Tuesday, December 31, 2013
Sunday, December 29, 2013
Christmas holly, and a wish for all good things in the new year...
Dear Aunt Mary, We are looking for you very soon now. Are all well except Jessie has a very bad cold and has been home since Fri. night. Mother went to Southington to attend Frank Chalker's funeral. Expect she came home last night. Pearl & baby are well and will be here. How are you feeling. Ruth is anxious. With love, Lena.
Saturday, December 28, 2013
Thursday, December 26, 2013
American Post Card, "Busy Bears" Series No. 79. Published by The Ullman Mfg. Co., New York. Postmarked April 1912. I will look for more of these bears.
Can your Teddy Bear do this? Englewood letter was nothing they had found the lost check. Too bad you are having all that trouble. Can't say I like the job of doing nothing, too much time to think. It will be better when the kid comes I hope. Lots of love.
That's my approximate translation of the cramped handwriting. And who added that big "Not!"? Could that be Ruth's commentary on her friend's post? And I assume the friend is awaiting the birth of her child, "the kid." Hmmm.
Wednesday, December 25, 2013
Tuesday, December 24, 2013
Coloring books, a box of paints, toy soldiers, rubber stamps, a needlepoint kit, trains, tools, toy guns, bicycles and baby carriages. I wonder if any of the actual toys depicted here could best the fantasy of this colorful cornucopia. One thing is for certain -- the toys are long gone, but the catalog continues to delight, more than 60 years after its publication. (More I think about it, I'm almost sure I found it not at a flea market but at Paula Hill's annual party, which is just around the corner.)
Monday, December 23, 2013
Sunday, December 22, 2013
Be sure to click on the images to see more detail. I love the little cupboards with pots, pans and even a pepper mill. As a child I would have coveted the doll house furniture, even if my dollhouse was a cardboard box. I have fond memories of the board games shown here: Parcheesi, Monopoly and Chinese Checkers. The vintage cars and trucks are small treasures. Today if you were lucky enough to find one it would have nicks, scratches and rust, perhaps missing a wheel -- all the more precious for having been loved by a child long ago. Tomorrow I'll post the dolls.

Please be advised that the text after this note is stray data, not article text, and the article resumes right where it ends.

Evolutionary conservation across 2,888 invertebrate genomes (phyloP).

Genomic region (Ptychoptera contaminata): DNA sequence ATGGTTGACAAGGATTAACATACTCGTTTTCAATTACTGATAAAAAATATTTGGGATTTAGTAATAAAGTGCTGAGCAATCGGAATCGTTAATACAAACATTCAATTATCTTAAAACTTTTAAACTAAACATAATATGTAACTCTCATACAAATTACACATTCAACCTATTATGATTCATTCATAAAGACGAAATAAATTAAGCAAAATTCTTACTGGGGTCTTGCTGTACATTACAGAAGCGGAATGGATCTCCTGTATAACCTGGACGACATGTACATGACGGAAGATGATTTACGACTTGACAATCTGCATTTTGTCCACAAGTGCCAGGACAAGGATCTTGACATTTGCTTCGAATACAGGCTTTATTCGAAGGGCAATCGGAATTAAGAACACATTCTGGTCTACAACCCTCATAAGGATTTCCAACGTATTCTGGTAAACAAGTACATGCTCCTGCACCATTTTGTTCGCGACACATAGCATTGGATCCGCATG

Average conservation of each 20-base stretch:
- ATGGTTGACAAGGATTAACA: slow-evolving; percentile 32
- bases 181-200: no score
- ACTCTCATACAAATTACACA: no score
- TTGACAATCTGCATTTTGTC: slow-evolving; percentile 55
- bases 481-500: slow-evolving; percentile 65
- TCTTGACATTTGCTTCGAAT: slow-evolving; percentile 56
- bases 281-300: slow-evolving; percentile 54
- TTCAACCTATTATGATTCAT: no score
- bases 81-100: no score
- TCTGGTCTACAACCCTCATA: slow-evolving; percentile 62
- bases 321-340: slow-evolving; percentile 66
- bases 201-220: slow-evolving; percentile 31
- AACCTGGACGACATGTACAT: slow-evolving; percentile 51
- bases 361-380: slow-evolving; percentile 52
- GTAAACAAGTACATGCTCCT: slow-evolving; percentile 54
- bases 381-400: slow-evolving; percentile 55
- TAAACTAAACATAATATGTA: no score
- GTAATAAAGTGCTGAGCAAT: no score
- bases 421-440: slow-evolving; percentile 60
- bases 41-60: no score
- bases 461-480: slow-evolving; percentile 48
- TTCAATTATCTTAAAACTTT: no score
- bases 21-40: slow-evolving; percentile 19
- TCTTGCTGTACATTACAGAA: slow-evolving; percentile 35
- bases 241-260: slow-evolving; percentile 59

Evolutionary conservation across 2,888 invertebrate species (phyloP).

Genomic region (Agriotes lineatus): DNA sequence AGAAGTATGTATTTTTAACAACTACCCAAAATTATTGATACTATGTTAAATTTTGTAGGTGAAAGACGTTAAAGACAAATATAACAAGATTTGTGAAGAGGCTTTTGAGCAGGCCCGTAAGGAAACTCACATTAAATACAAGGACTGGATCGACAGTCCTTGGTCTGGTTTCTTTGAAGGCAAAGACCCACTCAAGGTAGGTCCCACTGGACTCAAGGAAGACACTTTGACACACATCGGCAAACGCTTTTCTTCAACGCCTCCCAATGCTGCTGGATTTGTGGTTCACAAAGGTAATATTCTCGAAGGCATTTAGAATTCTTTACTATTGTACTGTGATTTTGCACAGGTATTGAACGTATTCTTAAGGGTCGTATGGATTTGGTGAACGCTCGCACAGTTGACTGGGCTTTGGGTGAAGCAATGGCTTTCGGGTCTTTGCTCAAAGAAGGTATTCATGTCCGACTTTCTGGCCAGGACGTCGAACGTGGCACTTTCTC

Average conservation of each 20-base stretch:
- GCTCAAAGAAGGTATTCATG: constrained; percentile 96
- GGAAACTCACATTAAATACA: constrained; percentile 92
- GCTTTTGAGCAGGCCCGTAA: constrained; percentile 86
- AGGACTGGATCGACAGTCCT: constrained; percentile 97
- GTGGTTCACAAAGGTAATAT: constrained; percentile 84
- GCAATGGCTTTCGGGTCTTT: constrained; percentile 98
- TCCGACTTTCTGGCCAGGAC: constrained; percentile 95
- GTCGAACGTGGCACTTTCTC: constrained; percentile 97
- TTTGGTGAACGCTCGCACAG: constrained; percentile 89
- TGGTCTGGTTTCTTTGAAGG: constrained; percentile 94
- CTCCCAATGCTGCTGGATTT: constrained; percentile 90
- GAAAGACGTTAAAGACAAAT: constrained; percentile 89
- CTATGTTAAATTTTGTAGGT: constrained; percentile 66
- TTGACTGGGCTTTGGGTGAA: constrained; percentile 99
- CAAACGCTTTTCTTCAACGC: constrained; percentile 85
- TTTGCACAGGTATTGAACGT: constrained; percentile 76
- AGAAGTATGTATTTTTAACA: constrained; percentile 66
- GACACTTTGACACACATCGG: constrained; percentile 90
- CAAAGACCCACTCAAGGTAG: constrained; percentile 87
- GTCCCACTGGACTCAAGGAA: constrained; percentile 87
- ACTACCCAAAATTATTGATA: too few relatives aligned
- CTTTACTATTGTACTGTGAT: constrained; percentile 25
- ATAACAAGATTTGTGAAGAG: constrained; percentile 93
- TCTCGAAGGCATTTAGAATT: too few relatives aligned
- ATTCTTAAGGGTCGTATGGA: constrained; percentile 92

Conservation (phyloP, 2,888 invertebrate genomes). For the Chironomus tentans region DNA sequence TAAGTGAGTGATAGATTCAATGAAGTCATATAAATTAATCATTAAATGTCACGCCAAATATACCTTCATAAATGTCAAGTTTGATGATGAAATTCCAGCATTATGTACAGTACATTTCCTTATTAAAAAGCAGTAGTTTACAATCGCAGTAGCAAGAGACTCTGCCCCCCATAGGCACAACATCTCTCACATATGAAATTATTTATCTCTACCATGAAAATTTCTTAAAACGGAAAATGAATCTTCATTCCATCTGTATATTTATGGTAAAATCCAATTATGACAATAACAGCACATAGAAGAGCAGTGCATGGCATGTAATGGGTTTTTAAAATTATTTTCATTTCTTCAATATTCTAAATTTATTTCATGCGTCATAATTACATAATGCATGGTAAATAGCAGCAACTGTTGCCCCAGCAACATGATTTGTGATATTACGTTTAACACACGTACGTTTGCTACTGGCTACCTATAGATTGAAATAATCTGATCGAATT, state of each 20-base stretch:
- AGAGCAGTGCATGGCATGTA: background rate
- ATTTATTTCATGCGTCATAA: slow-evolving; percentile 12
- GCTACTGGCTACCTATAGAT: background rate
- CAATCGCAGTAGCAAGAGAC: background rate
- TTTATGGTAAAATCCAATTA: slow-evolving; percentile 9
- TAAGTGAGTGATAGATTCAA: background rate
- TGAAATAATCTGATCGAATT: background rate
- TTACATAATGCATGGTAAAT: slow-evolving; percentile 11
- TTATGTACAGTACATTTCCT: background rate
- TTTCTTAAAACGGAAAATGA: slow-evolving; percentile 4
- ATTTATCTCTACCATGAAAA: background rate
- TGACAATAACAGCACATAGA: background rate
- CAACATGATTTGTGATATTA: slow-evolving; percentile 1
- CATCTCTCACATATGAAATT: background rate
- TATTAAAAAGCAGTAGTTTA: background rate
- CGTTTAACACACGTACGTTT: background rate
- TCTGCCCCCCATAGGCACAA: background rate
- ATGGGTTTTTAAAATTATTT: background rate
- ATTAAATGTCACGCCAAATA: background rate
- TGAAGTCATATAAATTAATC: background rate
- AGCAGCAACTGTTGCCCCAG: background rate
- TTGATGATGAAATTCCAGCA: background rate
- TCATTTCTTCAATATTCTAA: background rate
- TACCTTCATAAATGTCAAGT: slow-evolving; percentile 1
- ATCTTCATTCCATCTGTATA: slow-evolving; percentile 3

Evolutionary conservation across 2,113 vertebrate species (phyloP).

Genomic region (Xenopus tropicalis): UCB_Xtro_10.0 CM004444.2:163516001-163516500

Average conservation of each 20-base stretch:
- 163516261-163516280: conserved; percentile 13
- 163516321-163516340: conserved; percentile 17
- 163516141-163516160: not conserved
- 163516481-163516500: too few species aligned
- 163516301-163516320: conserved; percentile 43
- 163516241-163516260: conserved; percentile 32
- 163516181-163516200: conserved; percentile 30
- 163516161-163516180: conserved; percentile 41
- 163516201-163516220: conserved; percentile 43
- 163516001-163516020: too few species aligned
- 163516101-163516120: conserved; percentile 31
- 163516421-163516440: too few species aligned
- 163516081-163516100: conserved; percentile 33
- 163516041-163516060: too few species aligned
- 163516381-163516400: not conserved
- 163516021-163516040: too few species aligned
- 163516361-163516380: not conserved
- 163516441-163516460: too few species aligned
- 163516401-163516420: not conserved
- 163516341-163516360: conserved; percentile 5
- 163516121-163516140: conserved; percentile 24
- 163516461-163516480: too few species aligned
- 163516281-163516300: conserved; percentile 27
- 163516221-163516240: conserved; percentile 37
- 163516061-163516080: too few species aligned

Saturday, December 21, 2013
Tuesday, December 17, 2013
Sunday, December 15, 2013
Saturday, December 14, 2013
Friday, December 13, 2013
Tuesday, December 10, 2013
Sunday, December 8, 2013
Kwei-lin Lum just sent me pictures of a remarkable new acquisition to her collection: "Fairy City and A Story of The Giants of Lilliputania." Here's Kwei-lin with more information:
It's a paper toy miniature city from 1919 which was designed by a man who had designed paper dolls in 1917. His full name was Will Pente and I suspect that his wife Meta was a suffragette. He seems to have been quite the dreamer. The set comes with a small booklet written (not particularly well) by Will Pente from 1916 which is the story on which this set is based. I see that it came out in a full book in 1917, now rare and with color illustrations, where Will Pente was a collaborator but the author was H.S. Tibbs.
Inside: a large cardboard city map, "The Giants of Lilliputania, An Animated Fairy Tale," which includes a standing backdrop of a river view panorama, 24 pre-cut cardboard buildings of stores, city hall, opera house, school, and garage. To punch-out: a giant Irish policeman, German professor, Chinese laundryman, full circus, fire truck, airplane, hot air balloon, and passenger cars. The tallest structure is the Woman’s Temple. Kwei-lin's research found that a huge 12-story Women’s Temple in Chicago was built in 1892 as the headquarters of the Women’s Christian Temperance Union; it was demolished in 1926. Kwei-lin notes that this paper toy came out just before Prohibition and the passage of the 19th amendment, which gave women the vote.
Fascinating indeed. A few years ago, I read a book called "Last Call," by Daniel Okrent, about how the Prohibition and suffragist movements converged -- women were the force behind banning alcohol which destroyed so many families, and it empowered them to fight for the vote as well. And "Lilliput" as a word to describe something small came out of Jonathan Swift's "Gulliver's Travels," the great 18th-century political satire. I also appreciate the ethnic groups represented here, albeit in stereotype -- this was during the great wave of European immigration to the U.S.
Click on the photos to enlarge, and find such gems as "Groceries -- Adam Hustler," or "I.M. Pillman -Druggist."
More from Kwei-lin:
This set was on exhibit at an architectural exhibit space in Montreal about 15 years ago and the curator noted the industrial nature of the buildings. The Woman's Temple is far more modern than the one in Chicago. The street- front windows have weird stuff, including a harp and maybe a drum, guns, and barrel, feels a little masonic. And then there's Lung Laundry with a Chop Suey restaurant on the second floor. . .
Thank you for sharing this with us, Kwei-lin! A great find.